The horror of Watership Down

My earliest television crush was… I used to have a big crush on Simon Barnett. He used to do that show called Face the Music. Maybe it’s because he was hosting a music show, but he was a very dishy man. I just remember watching and thinking “you are a very attractive man, Simon Barnett”. 

My favourite New Zealand ad is… “It was the same day David.” It’s one of those drink driving adverts that, for whatever reason, our country does so brilliantly. This was the one where there’s this woman in the hallway and she was talking to somebody and she says “It was the same day David.” I can’t even remember why, but that became a catchphrase with me and my friends.

My TV guilty pleasure is… My favourite show on the planet is 24. I’m obsessed with it. I’m obsessed with the ticking of the clock, I’m obsessed with everything being told in a 24 hour window, I love that every episode is based on an hour. I just thought it was a genius idea when it came out in the early 2000s. I loved the deceit, I love the criminality of it all, I love the terrorism side of it, I’m obsessed. I’ve watched the whole series too many times to mention. It’s something I always go to when I need to relax, which is nuts. 

My favourite television moment of all time is… Takatāpui was a series we created 20 years ago for Māori TV, and it was the first indigenous queer show in Australasia, and possibly in the world. That’s a pretty big deal, and to be a part of that was not only one of the most impactful moments of my TV career, but hugely important in what it cemented for the community. People still come up to me and share their stories about why they watched it, or how comforting it was to them. It’s nice to sit back 20 years later and realise we did some really good things.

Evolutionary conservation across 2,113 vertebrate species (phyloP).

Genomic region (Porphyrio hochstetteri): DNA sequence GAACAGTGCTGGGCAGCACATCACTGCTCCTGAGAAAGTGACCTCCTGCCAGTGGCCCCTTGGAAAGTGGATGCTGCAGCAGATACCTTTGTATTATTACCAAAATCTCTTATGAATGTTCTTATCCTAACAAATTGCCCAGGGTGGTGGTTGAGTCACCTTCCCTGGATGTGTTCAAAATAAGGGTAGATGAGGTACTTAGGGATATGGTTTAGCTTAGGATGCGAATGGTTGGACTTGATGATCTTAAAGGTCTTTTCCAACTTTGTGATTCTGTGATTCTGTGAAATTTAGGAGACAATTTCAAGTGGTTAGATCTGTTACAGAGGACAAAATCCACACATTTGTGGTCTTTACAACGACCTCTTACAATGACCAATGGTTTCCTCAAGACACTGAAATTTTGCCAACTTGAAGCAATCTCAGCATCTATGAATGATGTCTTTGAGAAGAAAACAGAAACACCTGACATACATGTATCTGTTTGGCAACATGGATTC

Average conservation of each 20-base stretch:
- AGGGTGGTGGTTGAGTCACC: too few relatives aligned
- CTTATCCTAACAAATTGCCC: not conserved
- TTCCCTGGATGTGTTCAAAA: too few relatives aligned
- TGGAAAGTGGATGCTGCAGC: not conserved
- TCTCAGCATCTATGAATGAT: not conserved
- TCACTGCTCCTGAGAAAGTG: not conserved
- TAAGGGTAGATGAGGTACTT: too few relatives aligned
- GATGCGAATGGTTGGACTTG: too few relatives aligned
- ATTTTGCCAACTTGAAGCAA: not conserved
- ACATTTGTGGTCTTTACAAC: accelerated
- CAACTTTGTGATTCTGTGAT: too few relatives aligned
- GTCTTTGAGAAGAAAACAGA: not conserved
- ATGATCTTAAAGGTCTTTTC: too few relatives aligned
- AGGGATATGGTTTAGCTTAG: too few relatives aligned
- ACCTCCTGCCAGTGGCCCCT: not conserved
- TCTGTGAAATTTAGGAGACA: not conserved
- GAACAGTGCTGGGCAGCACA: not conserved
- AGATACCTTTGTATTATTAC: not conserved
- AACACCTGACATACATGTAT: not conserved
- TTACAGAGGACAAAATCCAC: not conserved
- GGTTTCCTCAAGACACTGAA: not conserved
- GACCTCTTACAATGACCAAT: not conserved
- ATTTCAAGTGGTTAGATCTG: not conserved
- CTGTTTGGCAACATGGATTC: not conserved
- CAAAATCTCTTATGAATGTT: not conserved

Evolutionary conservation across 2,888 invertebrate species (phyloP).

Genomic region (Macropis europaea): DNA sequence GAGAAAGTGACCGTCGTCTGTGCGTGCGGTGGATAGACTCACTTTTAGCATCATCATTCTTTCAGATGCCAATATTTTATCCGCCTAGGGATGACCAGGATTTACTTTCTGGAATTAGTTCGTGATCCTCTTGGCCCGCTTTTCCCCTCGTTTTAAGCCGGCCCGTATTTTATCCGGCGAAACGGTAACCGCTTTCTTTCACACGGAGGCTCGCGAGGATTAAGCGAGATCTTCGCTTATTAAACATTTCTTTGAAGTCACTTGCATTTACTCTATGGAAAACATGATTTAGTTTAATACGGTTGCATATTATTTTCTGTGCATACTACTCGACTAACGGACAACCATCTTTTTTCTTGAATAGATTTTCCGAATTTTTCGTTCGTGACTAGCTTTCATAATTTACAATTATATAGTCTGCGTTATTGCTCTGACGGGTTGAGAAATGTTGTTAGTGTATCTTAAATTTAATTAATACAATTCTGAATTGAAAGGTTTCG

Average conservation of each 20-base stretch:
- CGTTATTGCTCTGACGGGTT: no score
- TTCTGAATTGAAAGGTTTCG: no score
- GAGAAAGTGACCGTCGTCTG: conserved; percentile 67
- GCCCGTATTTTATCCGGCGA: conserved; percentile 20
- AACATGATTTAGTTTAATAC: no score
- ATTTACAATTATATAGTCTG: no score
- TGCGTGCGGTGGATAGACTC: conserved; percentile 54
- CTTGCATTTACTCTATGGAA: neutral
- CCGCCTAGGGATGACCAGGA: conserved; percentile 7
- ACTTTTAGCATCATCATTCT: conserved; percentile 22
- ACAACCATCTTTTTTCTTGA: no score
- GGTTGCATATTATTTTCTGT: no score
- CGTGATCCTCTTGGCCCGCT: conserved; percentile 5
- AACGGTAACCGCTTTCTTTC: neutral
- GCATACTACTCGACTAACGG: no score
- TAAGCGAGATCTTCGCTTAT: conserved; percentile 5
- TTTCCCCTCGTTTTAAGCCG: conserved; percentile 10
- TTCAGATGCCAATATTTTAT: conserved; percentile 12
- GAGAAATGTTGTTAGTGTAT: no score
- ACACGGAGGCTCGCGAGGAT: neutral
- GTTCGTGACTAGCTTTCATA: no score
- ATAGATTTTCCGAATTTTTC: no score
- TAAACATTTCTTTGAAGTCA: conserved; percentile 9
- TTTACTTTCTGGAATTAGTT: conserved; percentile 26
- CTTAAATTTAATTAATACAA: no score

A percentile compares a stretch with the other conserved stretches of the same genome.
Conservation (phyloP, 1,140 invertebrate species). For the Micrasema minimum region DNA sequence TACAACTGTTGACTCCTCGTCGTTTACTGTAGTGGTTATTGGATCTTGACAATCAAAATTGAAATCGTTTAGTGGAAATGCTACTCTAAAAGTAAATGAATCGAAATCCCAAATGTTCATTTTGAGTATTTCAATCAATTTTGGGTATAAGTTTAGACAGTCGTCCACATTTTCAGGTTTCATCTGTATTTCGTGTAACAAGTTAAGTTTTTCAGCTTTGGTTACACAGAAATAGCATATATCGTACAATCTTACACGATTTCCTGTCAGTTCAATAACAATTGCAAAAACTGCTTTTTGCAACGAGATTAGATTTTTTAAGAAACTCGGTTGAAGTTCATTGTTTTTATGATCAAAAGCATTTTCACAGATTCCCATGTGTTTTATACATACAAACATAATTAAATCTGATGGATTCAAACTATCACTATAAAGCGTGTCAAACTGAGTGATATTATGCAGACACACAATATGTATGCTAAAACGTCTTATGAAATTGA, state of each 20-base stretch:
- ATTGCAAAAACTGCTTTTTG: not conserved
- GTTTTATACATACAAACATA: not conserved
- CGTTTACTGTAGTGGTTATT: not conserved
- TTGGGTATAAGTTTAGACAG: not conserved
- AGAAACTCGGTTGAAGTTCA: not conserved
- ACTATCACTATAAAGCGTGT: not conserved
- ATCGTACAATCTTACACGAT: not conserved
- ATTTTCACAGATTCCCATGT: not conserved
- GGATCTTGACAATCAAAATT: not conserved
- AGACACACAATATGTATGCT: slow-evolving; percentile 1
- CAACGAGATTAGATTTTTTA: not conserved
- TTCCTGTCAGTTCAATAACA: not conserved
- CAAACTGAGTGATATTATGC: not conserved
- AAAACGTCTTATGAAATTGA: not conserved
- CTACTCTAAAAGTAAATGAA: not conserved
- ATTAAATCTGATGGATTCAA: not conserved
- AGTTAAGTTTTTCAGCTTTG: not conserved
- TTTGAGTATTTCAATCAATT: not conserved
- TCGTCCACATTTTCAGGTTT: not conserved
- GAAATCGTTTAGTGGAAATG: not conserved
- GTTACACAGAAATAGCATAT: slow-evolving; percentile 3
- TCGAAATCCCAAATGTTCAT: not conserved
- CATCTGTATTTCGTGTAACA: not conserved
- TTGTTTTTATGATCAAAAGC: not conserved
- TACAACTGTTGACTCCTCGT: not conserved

My favourite television character of all time is… Jack Bauer from 24, Carrie Mathison from Homeland, Elizabeth Jennings in The Americans. If I could put them all together and make one character, that would be iconic. The more unhinged the better.

The most stylish person on television is… It’s got to be Carrie Bradshaw. Sex in the City was a huge show. I feel like it’s slightly problematic now – I was recently watching some of season four and I was cringing at how badly behaved her character had become, but she also just looked so fucking hot and her outfits were bang on. 

The show that I will never watch, no matter how many people say that I should is… Breaking Bad. I’m far too gone. I’m obsessed with political espionage, and Breaking Bad doesn’t really seem like my bag of chips. 

The last thing I watched on TV is… I could say Fargo or The Good Doctor, but the real answer, which now sounds embarrassing, is The Boy The Queen and Everything in Between, which everyone can watch now on TVNZ+.